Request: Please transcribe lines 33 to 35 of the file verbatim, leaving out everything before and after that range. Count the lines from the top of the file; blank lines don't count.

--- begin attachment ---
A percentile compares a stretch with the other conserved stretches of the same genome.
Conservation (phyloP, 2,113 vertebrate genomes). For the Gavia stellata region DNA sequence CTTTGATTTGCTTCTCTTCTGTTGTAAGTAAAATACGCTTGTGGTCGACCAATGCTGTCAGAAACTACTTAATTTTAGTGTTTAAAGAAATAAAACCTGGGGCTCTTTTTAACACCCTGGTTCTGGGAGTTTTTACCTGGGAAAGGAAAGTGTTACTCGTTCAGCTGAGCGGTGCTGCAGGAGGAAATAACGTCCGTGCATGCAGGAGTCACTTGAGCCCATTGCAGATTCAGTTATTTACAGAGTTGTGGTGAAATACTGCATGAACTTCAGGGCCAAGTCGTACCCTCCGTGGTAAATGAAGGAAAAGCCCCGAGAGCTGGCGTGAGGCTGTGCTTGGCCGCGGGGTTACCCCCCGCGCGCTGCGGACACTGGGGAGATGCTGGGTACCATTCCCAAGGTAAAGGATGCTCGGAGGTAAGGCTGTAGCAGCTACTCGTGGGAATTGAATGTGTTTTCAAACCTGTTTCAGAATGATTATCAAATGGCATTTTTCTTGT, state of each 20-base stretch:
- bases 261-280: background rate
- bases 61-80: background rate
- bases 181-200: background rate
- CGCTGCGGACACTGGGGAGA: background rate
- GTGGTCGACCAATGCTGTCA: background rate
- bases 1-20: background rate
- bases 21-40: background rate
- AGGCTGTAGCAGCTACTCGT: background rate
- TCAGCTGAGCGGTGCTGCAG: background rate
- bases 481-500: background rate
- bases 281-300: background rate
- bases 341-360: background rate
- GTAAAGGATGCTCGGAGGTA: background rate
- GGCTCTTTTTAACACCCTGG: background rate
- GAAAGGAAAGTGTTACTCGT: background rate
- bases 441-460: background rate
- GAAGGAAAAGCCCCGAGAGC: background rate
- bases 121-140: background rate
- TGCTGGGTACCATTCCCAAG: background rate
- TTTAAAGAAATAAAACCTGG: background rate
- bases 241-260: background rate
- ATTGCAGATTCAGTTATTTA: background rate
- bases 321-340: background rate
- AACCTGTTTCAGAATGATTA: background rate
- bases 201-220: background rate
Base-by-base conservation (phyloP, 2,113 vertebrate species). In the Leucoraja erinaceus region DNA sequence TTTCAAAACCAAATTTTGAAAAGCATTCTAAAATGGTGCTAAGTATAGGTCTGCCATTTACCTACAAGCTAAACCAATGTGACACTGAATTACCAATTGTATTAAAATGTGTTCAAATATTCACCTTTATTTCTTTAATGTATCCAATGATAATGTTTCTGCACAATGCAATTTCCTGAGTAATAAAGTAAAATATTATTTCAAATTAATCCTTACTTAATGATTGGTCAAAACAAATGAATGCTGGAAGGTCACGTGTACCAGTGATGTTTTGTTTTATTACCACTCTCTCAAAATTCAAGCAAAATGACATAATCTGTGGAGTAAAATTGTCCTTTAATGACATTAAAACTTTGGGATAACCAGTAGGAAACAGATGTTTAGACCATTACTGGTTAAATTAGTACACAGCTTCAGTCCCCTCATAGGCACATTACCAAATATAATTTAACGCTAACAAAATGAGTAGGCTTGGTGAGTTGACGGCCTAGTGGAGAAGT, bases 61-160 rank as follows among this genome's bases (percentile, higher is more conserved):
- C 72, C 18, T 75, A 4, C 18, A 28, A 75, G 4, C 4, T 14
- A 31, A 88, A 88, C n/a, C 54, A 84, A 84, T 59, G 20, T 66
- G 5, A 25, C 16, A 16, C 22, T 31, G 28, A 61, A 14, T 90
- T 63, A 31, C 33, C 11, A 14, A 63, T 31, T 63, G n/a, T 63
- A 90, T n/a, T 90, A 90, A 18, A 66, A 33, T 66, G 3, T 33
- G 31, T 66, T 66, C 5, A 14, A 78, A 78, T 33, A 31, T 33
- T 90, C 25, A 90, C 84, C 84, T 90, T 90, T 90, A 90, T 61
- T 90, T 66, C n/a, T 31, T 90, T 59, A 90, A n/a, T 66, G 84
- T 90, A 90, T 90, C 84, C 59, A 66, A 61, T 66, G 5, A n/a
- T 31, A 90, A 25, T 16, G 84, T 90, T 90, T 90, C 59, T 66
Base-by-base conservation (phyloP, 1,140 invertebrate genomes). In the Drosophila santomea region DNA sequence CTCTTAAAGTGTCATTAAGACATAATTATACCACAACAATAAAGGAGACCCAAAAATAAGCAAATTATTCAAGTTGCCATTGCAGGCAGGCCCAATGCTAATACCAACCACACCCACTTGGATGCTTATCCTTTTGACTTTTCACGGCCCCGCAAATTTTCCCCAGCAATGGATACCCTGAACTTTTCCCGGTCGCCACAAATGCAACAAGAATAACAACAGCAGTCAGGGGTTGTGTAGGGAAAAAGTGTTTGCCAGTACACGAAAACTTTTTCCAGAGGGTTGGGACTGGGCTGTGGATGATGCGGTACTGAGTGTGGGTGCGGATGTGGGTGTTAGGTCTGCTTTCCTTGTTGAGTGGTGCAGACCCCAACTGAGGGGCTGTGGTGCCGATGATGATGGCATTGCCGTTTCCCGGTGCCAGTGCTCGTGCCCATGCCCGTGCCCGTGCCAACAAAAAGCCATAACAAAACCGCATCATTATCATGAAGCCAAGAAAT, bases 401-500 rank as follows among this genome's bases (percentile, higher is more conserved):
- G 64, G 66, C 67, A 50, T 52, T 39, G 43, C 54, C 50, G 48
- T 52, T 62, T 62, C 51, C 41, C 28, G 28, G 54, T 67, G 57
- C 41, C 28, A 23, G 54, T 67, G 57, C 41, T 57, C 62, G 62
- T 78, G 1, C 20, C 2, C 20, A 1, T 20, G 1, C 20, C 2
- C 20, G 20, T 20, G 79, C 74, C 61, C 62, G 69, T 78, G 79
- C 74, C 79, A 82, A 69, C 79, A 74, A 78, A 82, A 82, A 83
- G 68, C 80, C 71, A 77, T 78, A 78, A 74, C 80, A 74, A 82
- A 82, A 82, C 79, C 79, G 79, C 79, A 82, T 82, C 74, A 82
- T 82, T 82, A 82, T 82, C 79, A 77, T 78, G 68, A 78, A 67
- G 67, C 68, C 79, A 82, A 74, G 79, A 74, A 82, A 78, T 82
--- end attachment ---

- A 90, T n/a, T 90, A 90, A 18, A 66, A 33, T 66, G 3, T 33
- G 31, T 66, T 66, C 5, A 14, A 78, A 78, T 33, A 31, T 33
- T 90, C 25, A 90, C 84, C 84, T 90, T 90, T 90, A 90, T 61